Mass media interventions for smoking prevention and cessation: systematic review for the Korea Preventive Services Task Force

ID: 

181

Session: 

Poster session 5

Date: 

Thursday 27 October 2016 - 10:30 to 11:00

Location: 

All authors in correct order:

Yun JE1, Son SK2, Park J3, Park HC3, Lee S3
1 National Evidence-Based Healthcare Collaborating Agency, South Korea
2 National Evidence-Based Healthcare Collaborating Agency, South Korea
3 National Evidence-Based Healthcare Collaborating Agency, South Korea
Presenting author and contact person

Presenting author:

JI EUN YUN

Contact person:

Abstract text
Background: Established in 2015, the Korea Disease Preventive Services Task Force provides evidence-based guidance on public health topics.

Objectives: To evaluate the effectiveness of mass media interventions for changing smoking behavior through a systematic review.

Methods: A comprehensive literature search was conducted using English databases, as well as seven domestic databases, up to September, 2015. The primary outcome was change in smoking behavior, such as smoking prevalence change or cessation rate. Cessation attempts, amount of cigarette use, smoking intention, and attitude/knowledge for smoking were included as secondary outcomes. Data was synthesized quantitatively or qualitatively depending on the type of extracted data. For the quantitative approach, data were pooled separately according to study design and definition of outcomes.

Results: Fifty-one studies were finally selected for this review. Characteristics of the included studies varied not only in study design and settings, but also in characteristics of patients and interventions. In three controlled before-and-after studies, the odds ratio (OR) of smoking prevalence after exposure to interventions was significantly lower than before the exposure (OR 0.85, 95% confidence interval (CI) 0.77 to 0.94), but there was significant heterogeneity between these studies (I2 = 75%). With regard to smoking cessation success rate, seven comparative studies were pooled and showed that mass media campaigns were associated with a higher success rate compared with no intervention (OR 2.60, 95% CI 1.24 to 5.46), but also reported statistically significant heterogeneity between the studies (I2 = 76%). In our qualitative review, 22 of 27 studies (81%) reported that mass media interventions were associated with increasing smoking prevention or reducing smoking prevalence.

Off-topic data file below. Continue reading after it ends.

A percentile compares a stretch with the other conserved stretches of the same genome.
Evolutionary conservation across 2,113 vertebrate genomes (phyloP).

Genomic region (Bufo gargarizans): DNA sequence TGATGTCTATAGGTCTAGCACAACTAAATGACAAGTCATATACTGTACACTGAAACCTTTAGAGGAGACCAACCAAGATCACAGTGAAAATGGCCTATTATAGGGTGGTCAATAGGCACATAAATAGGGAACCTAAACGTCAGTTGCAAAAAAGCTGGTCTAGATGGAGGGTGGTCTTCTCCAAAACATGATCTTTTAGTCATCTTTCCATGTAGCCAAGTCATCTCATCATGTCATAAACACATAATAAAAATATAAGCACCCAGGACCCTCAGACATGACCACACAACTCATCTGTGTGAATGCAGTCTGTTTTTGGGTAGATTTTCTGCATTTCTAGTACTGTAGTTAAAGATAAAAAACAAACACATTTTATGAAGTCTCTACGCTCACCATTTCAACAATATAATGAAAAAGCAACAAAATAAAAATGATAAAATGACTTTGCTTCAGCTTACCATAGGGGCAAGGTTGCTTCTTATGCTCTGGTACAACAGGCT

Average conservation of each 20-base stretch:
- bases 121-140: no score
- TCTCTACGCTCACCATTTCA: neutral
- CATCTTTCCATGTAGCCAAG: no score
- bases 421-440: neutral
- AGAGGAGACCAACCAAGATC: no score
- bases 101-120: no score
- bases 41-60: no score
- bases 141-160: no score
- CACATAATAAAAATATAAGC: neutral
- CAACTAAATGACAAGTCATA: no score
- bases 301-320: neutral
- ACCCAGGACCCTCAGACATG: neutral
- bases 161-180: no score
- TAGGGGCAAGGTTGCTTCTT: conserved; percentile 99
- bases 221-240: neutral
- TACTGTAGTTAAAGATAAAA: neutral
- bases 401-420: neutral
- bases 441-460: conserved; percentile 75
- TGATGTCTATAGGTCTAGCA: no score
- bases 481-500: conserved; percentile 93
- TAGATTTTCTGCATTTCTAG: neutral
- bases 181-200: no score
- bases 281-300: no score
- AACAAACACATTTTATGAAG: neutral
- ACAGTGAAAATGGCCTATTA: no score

Conclusions: Mass media interventions may produce a reduction in tobacco use. Well-designed comparative trials are needed to validate our finding.

*This study was supported by Korea Center for Disease Prevention and the National Evidence-based Healthcare Collaborating Agency in Korea (NS15-003).

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